will mean the Working Families Party will have given him a critical
advantage and perhaps even the margin of victory.

"They have connected a set of clear and understandable moral and
political principles to a political machine with enormous muscle," said
Assemblyman Richard L. Brodsky, a Westchester Democrat who is
considering running for attorney general in 2006. "It is an irresistible

The Working Families Party was started in 1998 by a coalition of labor
and community groups that were looking to advance an agenda focused on
typically liberal issues, like the minimum wage and overhauling the
strict Rockefeller-era drug laws. Structurally, the party is a hybrid,
charging its members dues, about $5 a month, while also having a line on
the ballot, which it won in 1998 when it backed the City Council speaker
at the time, Peter F. Vallone, in his campaign for governor. The party
also gets financial support from labor and other organizations.

The group, which was built around a core that included the
Communications Workers of America, the United Automobile Workers and the
Association of Community Organizations for Reform Now, known as Acorn,
agreed to be focused and disciplined in its agenda. It has, for example,
largely set aside liberal social causes that might alienate some of its
target working-class audience. The goal, founding members said, is to
build a party that will attract blue-collar Republicans as well as
liberal Democrats, along with the growing pool of independent voters.

So far the formula appears to be working. Though the Working Families
Party has just 20,000 registered members, Senator Schumer drew about
150,000 votes on the party's line, a record for it. But the Democratic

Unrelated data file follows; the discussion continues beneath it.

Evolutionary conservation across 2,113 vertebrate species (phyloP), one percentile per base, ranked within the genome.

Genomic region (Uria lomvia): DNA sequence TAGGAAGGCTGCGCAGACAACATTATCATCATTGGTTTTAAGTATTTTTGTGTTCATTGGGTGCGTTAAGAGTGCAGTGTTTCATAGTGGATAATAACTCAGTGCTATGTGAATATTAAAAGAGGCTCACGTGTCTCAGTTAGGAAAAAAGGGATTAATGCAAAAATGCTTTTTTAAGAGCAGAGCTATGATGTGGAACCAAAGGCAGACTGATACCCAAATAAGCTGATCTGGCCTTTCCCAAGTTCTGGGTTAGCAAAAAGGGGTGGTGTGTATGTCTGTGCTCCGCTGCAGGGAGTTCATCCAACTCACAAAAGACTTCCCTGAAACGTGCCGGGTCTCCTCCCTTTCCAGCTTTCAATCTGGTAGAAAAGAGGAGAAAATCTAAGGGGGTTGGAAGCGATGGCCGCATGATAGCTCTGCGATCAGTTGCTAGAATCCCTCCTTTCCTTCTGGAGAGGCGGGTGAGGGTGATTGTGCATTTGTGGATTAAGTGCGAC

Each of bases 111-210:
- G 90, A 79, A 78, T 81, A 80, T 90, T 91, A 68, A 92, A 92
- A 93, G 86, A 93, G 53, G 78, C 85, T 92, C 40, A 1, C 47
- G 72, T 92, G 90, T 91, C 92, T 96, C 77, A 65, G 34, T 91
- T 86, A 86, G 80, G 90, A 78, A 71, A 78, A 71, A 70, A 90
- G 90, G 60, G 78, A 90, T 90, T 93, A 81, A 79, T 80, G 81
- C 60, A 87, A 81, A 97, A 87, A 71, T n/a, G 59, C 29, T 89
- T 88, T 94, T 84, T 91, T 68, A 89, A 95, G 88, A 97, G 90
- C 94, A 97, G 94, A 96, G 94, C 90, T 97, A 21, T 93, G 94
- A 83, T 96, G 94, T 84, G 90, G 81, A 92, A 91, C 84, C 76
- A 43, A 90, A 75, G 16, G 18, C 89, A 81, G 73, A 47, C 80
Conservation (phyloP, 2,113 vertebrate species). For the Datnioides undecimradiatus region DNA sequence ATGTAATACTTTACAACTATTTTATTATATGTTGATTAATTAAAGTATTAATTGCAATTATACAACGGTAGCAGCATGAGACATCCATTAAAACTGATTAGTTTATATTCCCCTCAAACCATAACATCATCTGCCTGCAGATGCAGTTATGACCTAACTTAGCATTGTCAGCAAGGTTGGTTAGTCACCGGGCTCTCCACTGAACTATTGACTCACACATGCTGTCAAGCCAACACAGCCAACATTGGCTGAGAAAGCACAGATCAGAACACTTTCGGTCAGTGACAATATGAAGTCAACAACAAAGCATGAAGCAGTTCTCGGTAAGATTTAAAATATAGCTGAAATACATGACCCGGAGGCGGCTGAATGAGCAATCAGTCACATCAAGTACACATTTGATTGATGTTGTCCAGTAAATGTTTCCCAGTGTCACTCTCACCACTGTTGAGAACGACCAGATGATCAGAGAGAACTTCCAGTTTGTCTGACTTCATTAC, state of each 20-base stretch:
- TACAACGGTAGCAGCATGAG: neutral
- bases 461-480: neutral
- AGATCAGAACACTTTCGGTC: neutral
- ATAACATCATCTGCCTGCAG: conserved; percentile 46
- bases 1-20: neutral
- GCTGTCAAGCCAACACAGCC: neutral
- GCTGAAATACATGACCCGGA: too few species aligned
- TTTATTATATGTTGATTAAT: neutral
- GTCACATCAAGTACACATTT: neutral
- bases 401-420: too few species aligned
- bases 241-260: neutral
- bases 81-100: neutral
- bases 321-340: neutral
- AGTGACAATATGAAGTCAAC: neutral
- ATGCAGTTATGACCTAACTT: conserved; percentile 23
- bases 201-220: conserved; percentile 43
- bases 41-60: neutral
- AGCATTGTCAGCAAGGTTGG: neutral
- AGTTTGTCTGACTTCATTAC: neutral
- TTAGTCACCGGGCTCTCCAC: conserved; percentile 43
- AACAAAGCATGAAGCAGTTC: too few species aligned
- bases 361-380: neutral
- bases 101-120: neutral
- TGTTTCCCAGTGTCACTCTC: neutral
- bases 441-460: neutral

presidential candidate, Senator John Kerry, won only 120,000 on the
party's line, suggesting, party officials said, that some or all of
30,000 voters who chose Mr. Schumer on its line also voted for President

Dan Cantor, executive director of the party, said those who vote on its
line are "culturally conservative but economically populist: white
working-class people who think the Democratic Party is distant from

And, he said, "we get a lot of votes in 'of color' turf. Blacks and
Latinos don't like to be taken for granted by Democrats and don't want
to throw their votes to Republicans."

Political analysts said the Working Families Party stands out because it
has succeeded where the Democratic and Republican Parties have largely
failed in New York State, getting back to basics, relying heavily on
door-to-door operations with very strong grass-roots organizing.

At the moment the Conservatives still draw many more votes on their
line, making them an important player for Republicans. This year, they
ran their own candidate for the Senate, Dr. Marilyn F. O'Grady, who got
more than 200,000 votes.

If the Working Families Party has a weakness, it may be its structure as
a coalition, which requires consensus among varied groups. But Bob
Master, political director for the Communications Workers of America
District 1 and a co-chairman of the party, said having a ballot line is
an incentive that keeps people committed to finding compromise.

"This is the best coalition that any of us have been in because nobody
wants to walk away permanently," he said. "Progressive coalitions tend
to fall apart because people get angry, they walk away, they take their
marbles and go home. Because of the power of the endorsement, the line
has so much power that no one feels they can walk away."



Jim Duncan, Bertha Lewis, and Bob Master
WFP Co-Chairs

Dan Cantor

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Working Families Party
88 Third Avenue, 4th Floor
Brooklyn, New York 11217